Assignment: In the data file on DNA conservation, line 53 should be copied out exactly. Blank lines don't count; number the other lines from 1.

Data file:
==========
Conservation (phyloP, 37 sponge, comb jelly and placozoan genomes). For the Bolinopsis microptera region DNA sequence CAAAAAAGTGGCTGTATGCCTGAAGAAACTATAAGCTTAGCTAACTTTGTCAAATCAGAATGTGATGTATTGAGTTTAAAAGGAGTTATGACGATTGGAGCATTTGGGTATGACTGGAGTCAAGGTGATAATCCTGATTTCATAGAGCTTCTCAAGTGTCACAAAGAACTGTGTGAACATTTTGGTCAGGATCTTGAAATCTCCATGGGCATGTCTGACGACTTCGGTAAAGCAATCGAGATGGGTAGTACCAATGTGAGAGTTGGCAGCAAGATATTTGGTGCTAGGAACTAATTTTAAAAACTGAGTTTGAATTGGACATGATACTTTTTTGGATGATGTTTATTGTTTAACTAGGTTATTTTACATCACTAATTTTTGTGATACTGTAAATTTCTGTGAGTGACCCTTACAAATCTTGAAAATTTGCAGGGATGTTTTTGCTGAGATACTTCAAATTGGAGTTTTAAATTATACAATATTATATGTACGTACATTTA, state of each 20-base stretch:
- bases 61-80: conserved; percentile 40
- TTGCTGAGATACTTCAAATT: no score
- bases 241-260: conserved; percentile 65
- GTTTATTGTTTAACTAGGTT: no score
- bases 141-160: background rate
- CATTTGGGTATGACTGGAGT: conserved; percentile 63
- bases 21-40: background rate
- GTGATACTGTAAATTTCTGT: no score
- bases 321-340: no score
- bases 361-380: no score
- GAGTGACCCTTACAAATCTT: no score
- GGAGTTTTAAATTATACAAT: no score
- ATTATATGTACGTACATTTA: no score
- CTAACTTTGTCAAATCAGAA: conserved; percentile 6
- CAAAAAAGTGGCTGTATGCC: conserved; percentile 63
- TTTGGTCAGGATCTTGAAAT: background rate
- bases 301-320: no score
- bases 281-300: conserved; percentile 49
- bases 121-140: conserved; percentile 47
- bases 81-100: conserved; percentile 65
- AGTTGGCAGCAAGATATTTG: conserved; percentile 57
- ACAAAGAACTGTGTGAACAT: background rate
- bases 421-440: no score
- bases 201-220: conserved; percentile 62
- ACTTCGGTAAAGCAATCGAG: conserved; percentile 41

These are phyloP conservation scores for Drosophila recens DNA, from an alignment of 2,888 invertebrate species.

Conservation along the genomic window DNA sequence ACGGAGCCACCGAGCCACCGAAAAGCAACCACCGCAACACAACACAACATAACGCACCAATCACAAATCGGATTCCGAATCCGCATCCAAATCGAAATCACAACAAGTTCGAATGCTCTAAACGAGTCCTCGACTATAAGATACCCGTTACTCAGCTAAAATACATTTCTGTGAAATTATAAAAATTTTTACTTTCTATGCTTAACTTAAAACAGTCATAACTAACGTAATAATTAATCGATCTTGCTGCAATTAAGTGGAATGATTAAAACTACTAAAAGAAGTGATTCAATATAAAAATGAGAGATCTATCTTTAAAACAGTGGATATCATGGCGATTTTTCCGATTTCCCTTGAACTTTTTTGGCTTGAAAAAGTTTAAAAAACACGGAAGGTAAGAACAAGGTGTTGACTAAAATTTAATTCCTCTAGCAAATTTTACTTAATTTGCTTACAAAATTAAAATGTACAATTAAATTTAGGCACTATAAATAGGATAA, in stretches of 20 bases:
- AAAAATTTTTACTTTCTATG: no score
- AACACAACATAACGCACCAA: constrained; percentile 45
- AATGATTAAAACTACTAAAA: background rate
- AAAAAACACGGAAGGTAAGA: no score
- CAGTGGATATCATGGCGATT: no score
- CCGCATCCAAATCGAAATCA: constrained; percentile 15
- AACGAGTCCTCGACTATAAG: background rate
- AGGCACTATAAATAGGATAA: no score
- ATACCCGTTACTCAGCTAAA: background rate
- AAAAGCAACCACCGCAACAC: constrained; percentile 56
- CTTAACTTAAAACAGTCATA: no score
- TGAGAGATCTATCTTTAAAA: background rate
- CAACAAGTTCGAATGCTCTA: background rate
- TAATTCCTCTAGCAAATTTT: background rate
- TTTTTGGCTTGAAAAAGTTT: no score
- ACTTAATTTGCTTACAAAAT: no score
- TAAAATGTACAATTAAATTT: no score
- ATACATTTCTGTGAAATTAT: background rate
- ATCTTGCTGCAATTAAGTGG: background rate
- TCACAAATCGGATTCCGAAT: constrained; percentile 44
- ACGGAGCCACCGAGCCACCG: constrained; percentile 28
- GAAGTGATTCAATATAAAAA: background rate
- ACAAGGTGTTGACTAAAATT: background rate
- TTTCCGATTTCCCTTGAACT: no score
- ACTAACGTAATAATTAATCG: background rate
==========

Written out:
- ACTAACGTAATAATTAATCG: background rate